(ORDO NEWS) — Contrary to previous studies, new studies by scientists have shown that meditation is not able to cause structural changes in the brain in just a few weeks.
In a new study published in the journal Science Advances, scientists at the University of Wisconsin-Madison tested the idea that an eight-week mindfulness course could cause physical changes in the brain.
Previous research has shown that even some relatively simple mediation techniques can help rewire the brain by improving connectivity and even changing the volume of your prefrontal cortex, which is involved in complex cognitive behavior, personality expression, and softening social behavior.
However, the new study was unable to replicate these results.
The team rounded up 200 healthy people with no experience of meditation or mental health issues and asked them to undergo MRI brain scans.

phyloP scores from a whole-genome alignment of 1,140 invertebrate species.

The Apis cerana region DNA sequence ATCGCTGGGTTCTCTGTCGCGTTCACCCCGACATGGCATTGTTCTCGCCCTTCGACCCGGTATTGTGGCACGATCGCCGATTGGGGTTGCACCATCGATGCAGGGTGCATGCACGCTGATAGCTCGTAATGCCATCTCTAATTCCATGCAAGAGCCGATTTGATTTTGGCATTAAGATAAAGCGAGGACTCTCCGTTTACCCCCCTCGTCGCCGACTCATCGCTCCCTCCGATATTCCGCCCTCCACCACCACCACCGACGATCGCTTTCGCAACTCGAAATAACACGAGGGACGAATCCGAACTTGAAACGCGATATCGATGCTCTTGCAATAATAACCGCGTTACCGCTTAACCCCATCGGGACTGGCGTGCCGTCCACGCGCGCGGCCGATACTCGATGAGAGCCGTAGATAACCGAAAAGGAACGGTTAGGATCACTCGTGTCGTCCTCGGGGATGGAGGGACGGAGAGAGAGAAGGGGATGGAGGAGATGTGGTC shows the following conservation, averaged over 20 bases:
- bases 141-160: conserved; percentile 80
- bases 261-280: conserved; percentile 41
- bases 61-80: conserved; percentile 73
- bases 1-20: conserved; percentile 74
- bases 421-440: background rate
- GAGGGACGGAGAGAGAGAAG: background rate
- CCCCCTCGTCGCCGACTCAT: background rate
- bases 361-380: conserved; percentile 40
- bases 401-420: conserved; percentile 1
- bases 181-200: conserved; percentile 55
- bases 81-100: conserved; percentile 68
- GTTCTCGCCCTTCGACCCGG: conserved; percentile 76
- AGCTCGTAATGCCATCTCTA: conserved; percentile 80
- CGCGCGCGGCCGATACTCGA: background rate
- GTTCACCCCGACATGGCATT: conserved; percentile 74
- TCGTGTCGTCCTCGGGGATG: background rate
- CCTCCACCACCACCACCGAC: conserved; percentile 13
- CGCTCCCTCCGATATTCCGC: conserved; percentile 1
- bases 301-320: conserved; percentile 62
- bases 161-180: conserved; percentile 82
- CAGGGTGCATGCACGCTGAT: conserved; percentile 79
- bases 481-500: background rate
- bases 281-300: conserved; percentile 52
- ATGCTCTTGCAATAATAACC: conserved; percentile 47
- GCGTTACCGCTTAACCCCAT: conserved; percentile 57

The participants were then divided into three groups: some received an eight-week mindfulness-based stress reduction course, while others received another non-mindfulness-based course, and the last group received no training at all.
After eight weeks of the experiment, the participants underwent another brain scan to see if there were any noticeable changes in their brains.
Although most of the participants reported increased awareness, they did not find any evidence of structural brain changes in any of the participants.
The researchers don’t quite understand why the results of their experiment differ from previous work. They suspect this may have something to do with previous studies in which participants signed up for mindfulness classes.
Their experiments also involved significantly more people than previous studies, lending more weight to their findings.
All of this is not to say that mindfulness and meditation are devoid of their benefits for mental health, cognitive acuity, and well-being.
First of all, the researchers admit that the participants only practiced mindfulness for eight weeks. Perhaps, they argue, people need to practice longer to see profound changes in the brain.
“We’re still in the early stages of research into the effects of meditation training on the brain, and we still have a lot to discover,” said study lead author Richard J. Davidson, professor of psychology and psychiatry at the University of Wisconsin-Madison.
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